Legal Pluralism

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  • Created on: 08-04-15 18:00

Separating state & religious law

Modern liberal democracies have secular legal systems -- idea that the stateis separate from religious institutions and state law is supreme

Secularism has been endorsed with renewed vigour by British politicians

Catalyst -- speech by Archbishop of Canterbury in 2008 -- called for greater tolerance of religion wihtin the English legal system

Implication that in absence of strong secular system society degenerates into chaos

Members of religious minority communities often follow two legal systems

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Statutory accommodation

1753 marriage concessions -- Jews and Quakers

1949 Marriage Act

Adoption and Children Act 2002 - 'special guardianship' offers alternative to full adoptin which is prohibited under Islamic law

Divorce (Religious Marriages) Act 2002 -- makes it possible for judges to request that a couple divorce religiously before a civil divorce is granted

Motor-Cycle Crash Helmets (Religious Exemption) Act 1976 -- Sikhs can wear turban instead of crash helmet

Criminal Justice Act 2003 -- Sikh people exempt from general ban on offensive weapons

Slaughter of Poultry Act 1967 and Slaughterhouse Act 1974 -- Jews and Muslims allowed to slughter animals according to kosher and halal methods

Water Act 1989 -- allows Hindus to scatter the ashes of their dead in English rivers

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Arbitration

Private form of adjudication

Arbitration Act 1996 -- members of religious groups can have their arbitration conducted in religious courts in matters involving civil law

Beth Din (Jewish)

Sharia Councils (Muslim)

Where individuals choose to go to religious courts, the judges will apply religious law and not English law

Each have their own structures and procedures

Limitation -- decisions are still subject to national law if brought before it

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Case law: English common law

Barth (2000)

  • Mrs Bart applied for widow's pension under English law following death of her husband
  • had married in Sikh temple in 1956 which had not been registered at the time
  • court held marriage was valid even though there was no evidence of valid wedding ceremony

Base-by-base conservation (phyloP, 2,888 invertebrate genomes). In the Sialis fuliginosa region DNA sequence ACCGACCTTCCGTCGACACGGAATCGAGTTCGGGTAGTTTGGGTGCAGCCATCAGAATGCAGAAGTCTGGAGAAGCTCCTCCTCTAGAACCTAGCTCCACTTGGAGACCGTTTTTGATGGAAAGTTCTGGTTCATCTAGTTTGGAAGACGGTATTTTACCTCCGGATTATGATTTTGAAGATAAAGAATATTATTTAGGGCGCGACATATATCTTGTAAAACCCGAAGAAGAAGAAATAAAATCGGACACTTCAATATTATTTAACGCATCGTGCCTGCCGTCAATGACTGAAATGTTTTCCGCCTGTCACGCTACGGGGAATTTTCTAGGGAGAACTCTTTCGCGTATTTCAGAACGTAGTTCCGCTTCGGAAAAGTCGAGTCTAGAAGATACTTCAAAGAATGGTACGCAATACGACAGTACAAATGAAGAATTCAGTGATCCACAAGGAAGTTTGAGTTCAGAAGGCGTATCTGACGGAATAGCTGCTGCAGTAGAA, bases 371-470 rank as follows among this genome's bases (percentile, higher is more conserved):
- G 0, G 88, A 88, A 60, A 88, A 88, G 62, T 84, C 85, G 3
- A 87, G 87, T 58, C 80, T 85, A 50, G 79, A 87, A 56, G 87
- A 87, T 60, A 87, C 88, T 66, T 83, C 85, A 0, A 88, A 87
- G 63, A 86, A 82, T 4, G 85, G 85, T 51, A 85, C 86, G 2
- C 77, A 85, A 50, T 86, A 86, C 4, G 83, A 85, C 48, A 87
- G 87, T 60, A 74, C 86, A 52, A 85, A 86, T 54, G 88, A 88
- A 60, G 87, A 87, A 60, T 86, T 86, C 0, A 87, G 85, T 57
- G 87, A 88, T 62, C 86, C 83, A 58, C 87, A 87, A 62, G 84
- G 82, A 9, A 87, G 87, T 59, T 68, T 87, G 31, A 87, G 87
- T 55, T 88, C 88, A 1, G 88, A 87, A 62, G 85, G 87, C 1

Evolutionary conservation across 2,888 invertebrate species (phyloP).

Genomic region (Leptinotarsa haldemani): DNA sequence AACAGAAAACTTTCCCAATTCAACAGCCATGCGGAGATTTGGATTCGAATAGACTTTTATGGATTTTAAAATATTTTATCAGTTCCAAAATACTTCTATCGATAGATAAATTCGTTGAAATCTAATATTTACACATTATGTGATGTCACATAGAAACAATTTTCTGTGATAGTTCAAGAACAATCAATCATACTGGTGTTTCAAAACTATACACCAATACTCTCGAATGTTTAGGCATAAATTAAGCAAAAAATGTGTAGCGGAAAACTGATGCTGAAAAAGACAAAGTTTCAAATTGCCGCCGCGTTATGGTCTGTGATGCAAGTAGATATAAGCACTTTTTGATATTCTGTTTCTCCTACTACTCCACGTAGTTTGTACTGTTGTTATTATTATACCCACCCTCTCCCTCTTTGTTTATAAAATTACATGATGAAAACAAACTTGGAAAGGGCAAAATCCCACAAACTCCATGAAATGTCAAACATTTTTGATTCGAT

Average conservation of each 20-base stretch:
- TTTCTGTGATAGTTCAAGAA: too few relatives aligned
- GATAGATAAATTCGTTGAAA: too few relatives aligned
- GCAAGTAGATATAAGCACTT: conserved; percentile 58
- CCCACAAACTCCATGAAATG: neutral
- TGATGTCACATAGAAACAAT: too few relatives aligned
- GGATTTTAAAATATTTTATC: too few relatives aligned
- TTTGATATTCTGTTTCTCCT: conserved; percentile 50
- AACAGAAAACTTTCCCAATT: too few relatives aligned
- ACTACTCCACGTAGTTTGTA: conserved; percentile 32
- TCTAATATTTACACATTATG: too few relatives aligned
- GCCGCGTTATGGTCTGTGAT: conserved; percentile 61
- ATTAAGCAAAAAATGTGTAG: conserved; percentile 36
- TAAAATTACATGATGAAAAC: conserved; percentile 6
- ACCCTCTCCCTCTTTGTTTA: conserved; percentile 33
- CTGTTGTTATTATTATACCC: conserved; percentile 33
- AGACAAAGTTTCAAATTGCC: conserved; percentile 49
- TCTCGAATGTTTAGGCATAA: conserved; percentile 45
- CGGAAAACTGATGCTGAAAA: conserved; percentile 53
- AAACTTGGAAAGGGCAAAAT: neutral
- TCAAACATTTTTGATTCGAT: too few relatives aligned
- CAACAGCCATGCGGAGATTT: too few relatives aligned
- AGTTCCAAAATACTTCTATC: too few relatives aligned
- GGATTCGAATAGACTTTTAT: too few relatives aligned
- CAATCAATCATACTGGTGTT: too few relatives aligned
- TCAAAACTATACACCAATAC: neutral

• presumption of marriage which arose from long period of cohabitation
  • presumption existed as a common law principle
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Case law: private contract law

Ali v Ali (2001)

  • before their marriage in UK, Mr Ali had promised his future wife £30,001 as mahr
  • Mr Ali sought to terminate the marriage under English law having pronounced a talaq (Muslim divorce)
  • Mrs Ali petition not ot allow civil divorce unless mahr be paid
  • English law does not recognised mahr payments
  • does not provide much relief to women of working age in short childless marriages
  • BUT Mrs Ali was entitled to £30,000 because common law dictates so as a principle of equity

Note the missing pound

Consistent with basics of English contract law

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Case law: statutory interpretation

R (on the application of Ghai) v Newcastle CC (2010)

  • G wants to be cremated in accordance with his Hindu beliefs
  • Council says not possible under cremation statutes
  • Religion doesn't specifically require open air pyres -- satisfied if traditional fire and sunlight could shine directly on his body as it was cremated
  • Cremation Act 1902 and Cremation (E&W) Regulations 2008 

First instance

  • article 9 was engaged but interference was justified based on public policy concern of public morality
  • G argued article 8 and 14 were engaged but Judge held they were not
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Ghai case (CA)